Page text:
Channeling Buttigieg, Meyers Blames Trump, GOP For Ohio Train Derailment

NBC Late Night host Seth Meyers has a theory on Wednesday as to why the train carrying toxic chemicals in East Palestine, Ohio, derailed: Donald Trump. This theory was basically a retelling of the talking points being spouted off by Transportation Secretary Pete Buttigieg.

During his “Closer Look” segment, Meyers declared, “And by the way, rail workers and their unions have been warning for years about deteriorating safety conditions and demanding better work standards. Instead, these massively profitable rail companies poured money into stock buybacks and dividends and lobbied for safety regulations to be repealed. For example, in 2018, the Trump Administration rolled back a train braking rule meant to keep oil tankers from exploding near communities. I mean, of [bleep] course he did.”

Meyers also claimed that decision proves that “We’ve been done a disservice by movies that taught us evil guys were all geniuses and scientists, and we forgot you can be an evil dummy in a ball cap that doesn’t fit. What else did Trump do while we weren’t looking? I wouldn’t be shocked to read a headline that said, ‘Trump rolls back rule meant to keep dastardly villains from tying damsels in distress to railroad tracks.’”

Launching into an extended Trump impression, Meyers suggested, “he said to me, ‘sir, please make it easier for trains to explode near communities.’”

Moving on from Trump to Republicans generally, Meyers proclaimed, “So there’s a lot of actual policy Republicans could be discussing right now, like we could force wealthy companies to pay for cleanups after disasters, or we could impose stiffer financial penalties, we could tax them more and redistribute that money to workers and safety improvements, require electric braking systems, or maybe we could reimpose some of those silly little regulations designed to, you know, stop trains from exploding.”

Rule or no rule, since 1990 there has been an average of 1,704 derailments per year. Meyers also doesn’t explain why the Biden Administration, with all of its love for trains and infrastructure, didn’t reverse Trump’s decision in the two years they’ve been in office.

This segment was sponsored by Arby’s.

Here is a transcript for the February 15 show:

Late Night with Seth Meyers

2/16/2023

12:47 AM ET

SETH MEYERS: And by the way, rail workers and their unions have been warning for years about deteriorating safety conditions and demanding better work standards. Instead, these massively profitable rail companies poured money into stock buybacks and dividends and lobbied for safety regulations to be repealed. For example, in 2018, the Trump Administration rolled back a train braking rule meant to keep oil tankers from exploding near communities. I mean, of [bleep] course he did.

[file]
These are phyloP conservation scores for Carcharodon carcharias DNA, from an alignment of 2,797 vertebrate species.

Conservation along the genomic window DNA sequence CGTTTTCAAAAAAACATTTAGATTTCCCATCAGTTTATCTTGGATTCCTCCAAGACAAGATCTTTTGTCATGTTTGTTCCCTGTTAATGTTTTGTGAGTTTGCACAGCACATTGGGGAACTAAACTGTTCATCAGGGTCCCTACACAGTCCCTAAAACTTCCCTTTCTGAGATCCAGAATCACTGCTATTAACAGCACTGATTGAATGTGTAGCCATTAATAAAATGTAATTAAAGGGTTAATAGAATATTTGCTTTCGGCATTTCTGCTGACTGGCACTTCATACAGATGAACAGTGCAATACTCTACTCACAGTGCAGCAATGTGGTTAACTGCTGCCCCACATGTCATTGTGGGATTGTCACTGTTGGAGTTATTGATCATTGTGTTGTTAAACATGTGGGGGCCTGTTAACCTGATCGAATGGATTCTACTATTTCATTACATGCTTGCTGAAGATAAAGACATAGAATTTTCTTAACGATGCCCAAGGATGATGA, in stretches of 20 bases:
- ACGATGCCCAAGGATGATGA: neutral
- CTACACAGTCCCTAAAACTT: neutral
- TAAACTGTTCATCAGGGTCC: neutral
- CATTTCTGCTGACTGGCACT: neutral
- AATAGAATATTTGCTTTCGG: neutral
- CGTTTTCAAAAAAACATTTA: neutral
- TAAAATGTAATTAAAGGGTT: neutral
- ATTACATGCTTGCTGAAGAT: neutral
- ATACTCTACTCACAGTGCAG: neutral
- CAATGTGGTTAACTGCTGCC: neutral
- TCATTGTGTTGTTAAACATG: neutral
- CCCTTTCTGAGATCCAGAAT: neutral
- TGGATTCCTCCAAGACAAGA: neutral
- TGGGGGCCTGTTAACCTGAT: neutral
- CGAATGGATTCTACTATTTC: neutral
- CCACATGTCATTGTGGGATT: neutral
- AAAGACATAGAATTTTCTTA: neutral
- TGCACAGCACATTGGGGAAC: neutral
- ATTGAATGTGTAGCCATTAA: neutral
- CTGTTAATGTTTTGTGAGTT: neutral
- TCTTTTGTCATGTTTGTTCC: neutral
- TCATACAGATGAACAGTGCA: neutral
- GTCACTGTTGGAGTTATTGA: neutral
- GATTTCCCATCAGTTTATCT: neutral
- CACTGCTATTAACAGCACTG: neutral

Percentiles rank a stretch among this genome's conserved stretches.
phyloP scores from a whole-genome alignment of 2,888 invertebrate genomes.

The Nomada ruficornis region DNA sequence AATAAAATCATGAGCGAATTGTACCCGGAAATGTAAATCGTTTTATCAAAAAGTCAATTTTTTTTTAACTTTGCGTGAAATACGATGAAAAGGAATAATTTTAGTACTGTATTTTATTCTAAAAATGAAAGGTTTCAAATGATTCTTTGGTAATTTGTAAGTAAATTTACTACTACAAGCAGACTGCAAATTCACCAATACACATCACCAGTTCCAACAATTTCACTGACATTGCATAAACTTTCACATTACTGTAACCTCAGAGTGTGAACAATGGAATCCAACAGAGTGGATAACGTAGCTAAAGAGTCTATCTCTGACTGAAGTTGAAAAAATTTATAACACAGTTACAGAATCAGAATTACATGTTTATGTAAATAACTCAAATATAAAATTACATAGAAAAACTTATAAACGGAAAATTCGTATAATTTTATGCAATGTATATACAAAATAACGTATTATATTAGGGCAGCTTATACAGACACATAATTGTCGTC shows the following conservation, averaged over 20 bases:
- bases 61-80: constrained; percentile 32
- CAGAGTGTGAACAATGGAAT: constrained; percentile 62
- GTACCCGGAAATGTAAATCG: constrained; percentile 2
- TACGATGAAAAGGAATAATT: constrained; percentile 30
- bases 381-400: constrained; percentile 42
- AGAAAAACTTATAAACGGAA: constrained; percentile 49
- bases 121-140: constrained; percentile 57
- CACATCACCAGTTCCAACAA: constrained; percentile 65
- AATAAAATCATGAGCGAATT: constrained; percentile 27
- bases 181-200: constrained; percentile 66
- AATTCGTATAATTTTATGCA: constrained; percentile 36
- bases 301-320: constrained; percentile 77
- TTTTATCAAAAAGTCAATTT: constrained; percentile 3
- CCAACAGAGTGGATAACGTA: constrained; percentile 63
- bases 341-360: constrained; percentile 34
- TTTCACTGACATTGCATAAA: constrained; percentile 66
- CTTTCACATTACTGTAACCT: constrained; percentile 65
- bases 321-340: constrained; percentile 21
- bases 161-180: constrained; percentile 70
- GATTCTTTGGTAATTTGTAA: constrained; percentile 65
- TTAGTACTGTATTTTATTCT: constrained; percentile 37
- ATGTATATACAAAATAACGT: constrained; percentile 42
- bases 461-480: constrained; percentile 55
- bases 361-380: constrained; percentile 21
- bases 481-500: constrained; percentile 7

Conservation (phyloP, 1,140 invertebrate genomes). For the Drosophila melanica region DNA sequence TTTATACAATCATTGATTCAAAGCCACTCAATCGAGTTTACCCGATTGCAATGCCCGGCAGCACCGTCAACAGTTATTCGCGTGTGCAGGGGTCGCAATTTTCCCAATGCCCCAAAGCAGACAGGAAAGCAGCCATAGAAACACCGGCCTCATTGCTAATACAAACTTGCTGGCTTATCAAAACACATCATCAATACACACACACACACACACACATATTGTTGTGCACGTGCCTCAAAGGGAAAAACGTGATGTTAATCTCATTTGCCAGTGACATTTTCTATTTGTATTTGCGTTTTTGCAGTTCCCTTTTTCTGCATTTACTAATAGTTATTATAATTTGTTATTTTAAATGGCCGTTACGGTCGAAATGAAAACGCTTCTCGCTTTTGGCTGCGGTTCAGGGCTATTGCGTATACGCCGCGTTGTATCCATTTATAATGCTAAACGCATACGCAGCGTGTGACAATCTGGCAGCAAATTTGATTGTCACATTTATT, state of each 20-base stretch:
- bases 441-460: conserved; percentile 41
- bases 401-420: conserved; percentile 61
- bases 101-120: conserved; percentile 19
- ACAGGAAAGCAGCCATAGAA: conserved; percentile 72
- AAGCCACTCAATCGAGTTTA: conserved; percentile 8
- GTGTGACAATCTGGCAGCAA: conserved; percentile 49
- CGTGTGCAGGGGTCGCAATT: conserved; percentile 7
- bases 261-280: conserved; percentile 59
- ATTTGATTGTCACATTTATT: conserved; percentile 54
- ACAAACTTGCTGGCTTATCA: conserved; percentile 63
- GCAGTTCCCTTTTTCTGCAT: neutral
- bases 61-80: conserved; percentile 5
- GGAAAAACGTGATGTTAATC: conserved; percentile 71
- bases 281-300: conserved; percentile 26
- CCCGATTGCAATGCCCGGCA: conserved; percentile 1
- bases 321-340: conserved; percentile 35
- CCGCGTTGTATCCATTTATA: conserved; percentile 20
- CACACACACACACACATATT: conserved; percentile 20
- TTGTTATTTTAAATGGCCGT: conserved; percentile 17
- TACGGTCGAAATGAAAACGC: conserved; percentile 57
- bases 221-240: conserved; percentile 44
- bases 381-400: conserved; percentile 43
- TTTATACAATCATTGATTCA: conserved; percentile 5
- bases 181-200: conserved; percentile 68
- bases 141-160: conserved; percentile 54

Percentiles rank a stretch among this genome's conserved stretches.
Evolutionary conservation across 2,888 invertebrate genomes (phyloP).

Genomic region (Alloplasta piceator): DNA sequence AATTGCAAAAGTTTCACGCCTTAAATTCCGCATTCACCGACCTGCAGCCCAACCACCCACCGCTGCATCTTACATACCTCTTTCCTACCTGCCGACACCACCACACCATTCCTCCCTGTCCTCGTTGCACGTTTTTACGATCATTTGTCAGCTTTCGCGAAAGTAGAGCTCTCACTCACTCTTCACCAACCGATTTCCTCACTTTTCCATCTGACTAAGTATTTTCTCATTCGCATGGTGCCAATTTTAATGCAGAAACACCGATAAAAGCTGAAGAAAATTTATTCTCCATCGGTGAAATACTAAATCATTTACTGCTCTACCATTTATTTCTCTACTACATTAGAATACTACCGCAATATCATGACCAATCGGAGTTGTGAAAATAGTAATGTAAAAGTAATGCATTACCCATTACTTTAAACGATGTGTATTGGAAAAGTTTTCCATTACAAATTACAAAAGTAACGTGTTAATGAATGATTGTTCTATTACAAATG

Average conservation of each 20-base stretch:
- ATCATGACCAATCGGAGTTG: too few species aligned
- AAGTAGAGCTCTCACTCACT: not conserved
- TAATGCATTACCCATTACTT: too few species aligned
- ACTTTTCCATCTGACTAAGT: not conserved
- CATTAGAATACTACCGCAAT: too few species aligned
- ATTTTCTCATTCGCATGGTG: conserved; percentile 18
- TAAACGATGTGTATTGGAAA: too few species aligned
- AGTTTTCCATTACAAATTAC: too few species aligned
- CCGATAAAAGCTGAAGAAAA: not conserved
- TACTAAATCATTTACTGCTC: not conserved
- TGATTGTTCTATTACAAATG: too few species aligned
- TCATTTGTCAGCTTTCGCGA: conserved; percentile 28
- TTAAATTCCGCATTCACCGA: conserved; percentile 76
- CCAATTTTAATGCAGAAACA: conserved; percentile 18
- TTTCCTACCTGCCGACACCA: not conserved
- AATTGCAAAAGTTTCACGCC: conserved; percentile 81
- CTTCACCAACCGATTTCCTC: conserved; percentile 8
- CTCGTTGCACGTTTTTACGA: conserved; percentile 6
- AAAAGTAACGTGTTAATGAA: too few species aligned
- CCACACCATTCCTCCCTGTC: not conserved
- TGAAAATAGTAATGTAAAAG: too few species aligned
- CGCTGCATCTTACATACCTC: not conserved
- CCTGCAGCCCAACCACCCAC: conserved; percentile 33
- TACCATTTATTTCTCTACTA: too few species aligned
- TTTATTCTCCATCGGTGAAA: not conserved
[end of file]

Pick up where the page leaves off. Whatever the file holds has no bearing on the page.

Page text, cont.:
And I’m sure we didn’t hear about it, because it was the same day he tried to buy Greenland or challenged Angela Merkel to a putting contest or drank water weird.

We’ve been done a disservice by movies that taught us evil guys were all geniuses and scientists, and we forgot you can be an evil dummy in a ball cap that doesn’t fit.

What else did Trump do while we weren’t looking? I wouldn’t be shocked to read a headline that said, “Trump rolls back rule meant to keep dastardly villains from tying damsels in distress to railroad tracks.” 

“We don’t have damsels anymore, and it’s very sad, it’s very sad, because with no damsels, the villains don’t have anyone to tie to the tracks and you see — and now you see the villains, they’re just milling about in the train station with their big hat, and they have a big coil of rope with no one to tie to anything one of the villains came up to me, tall guy, evil guy, tears running down his face, and then shooting down his handlebar mustache like it was a waterslide. Tears flying up and then down. And he said to me, ‘sir, please make it easier for trains to explode near communities.’ 

So there’s a lot of actual policy Republicans could be discussing right now, like we could force wealthy companies to pay for cleanups after disasters, or we could impose stiffer financial penalties, we could tax them more and redistribute that money to workers and safety improvements, require electric braking systems, or maybe we could reimpose some of those silly little regulations designed to, you know, stop trains from exploding. 

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